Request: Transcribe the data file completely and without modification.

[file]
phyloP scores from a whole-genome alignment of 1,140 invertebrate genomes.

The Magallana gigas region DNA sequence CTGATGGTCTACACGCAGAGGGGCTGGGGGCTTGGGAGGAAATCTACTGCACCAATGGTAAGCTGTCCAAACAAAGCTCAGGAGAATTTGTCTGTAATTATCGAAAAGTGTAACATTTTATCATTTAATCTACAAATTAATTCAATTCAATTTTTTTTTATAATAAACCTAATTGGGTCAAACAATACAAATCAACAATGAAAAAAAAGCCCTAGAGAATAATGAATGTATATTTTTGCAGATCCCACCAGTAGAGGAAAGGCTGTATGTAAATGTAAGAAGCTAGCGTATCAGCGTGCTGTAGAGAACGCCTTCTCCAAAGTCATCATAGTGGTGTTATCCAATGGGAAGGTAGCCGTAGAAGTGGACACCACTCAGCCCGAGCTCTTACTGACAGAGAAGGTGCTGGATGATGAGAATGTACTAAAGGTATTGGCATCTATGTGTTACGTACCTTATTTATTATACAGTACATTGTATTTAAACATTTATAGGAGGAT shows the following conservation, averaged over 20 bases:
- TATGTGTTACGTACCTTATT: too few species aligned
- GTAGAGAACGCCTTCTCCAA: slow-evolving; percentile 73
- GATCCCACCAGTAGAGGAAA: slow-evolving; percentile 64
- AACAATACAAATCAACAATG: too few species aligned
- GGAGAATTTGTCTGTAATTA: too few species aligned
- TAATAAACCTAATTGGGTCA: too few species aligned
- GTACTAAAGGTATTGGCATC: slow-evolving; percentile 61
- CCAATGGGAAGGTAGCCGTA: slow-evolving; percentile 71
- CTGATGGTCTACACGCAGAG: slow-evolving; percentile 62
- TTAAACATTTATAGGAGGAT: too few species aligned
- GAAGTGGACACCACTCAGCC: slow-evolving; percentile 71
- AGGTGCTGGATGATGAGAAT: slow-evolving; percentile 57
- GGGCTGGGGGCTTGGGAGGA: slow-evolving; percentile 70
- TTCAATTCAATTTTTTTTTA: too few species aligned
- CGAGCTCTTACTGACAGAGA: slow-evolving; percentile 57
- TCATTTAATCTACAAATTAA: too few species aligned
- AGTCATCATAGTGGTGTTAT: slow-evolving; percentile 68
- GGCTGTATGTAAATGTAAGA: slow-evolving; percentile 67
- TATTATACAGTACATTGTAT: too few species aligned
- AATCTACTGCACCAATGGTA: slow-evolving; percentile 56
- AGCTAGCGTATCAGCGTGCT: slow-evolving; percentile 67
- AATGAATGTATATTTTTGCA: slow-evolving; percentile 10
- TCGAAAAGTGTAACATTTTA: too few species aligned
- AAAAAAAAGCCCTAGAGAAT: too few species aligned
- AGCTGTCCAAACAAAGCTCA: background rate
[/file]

phyloP scores from a whole-genome alignment of 1,140 invertebrate genomes.

The Magallana gigas region DNA sequence CTGATGGTCTACACGCAGAGGGGCTGGGGGCTTGGGAGGAAATCTACTGCACCAATGGTAAGCTGTCCAAACAAAGCTCAGGAGAATTTGTCTGTAATTATCGAAAAGTGTAACATTTTATCATTTAATCTACAAATTAATTCAATTCAATTTTTTTTTATAATAAACCTAATTGGGTCAAACAATACAAATCAACAATGAAAAAAAAGCCCTAGAGAATAATGAATGTATATTTTTGCAGATCCCACCAGTAGAGGAAAGGCTGTATGTAAATGTAAGAAGCTAGCGTATCAGCGTGCTGTAGAGAACGCCTTCTCCAAAGTCATCATAGTGGTGTTATCCAATGGGAAGGTAGCCGTAGAAGTGGACACCACTCAGCCCGAGCTCTTACTGACAGAGAAGGTGCTGGATGATGAGAATGTACTAAAGGTATTGGCATCTATGTGTTACGTACCTTATTTATTATACAGTACATTGTATTTAAACATTTATAGGAGGAT shows the following conservation, averaged over 20 bases:
- TATGTGTTACGTACCTTATT: too few species aligned
- GTAGAGAACGCCTTCTCCAA: slow-evolving; percentile 73
- GATCCCACCAGTAGAGGAAA: slow-evolving; percentile 64
- AACAATACAAATCAACAATG: too few species aligned
- GGAGAATTTGTCTGTAATTA: too few species aligned
- TAATAAACCTAATTGGGTCA: too few species aligned
- GTACTAAAGGTATTGGCATC: slow-evolving; percentile 61
- CCAATGGGAAGGTAGCCGTA: slow-evolving; percentile 71
- CTGATGGTCTACACGCAGAG: slow-evolving; percentile 62
- TTAAACATTTATAGGAGGAT: too few species aligned
- GAAGTGGACACCACTCAGCC: slow-evolving; percentile 71
- AGGTGCTGGATGATGAGAAT: slow-evolving; percentile 57
- GGGCTGGGGGCTTGGGAGGA: slow-evolving; percentile 70
- TTCAATTCAATTTTTTTTTA: too few species aligned
- CGAGCTCTTACTGACAGAGA: slow-evolving; percentile 57
- TCATTTAATCTACAAATTAA: too few species aligned
- AGTCATCATAGTGGTGTTAT: slow-evolving; percentile 68
- GGCTGTATGTAAATGTAAGA: slow-evolving; percentile 67
- TATTATACAGTACATTGTAT: too few species aligned
- AATCTACTGCACCAATGGTA: slow-evolving; percentile 56
- AGCTAGCGTATCAGCGTGCT: slow-evolving; percentile 67
- AATGAATGTATATTTTTGCA: slow-evolving; percentile 10
- TCGAAAAGTGTAACATTTTA: too few species aligned
- AAAAAAAAGCCCTAGAGAAT: too few species aligned
- AGCTGTCCAAACAAAGCTCA: background rate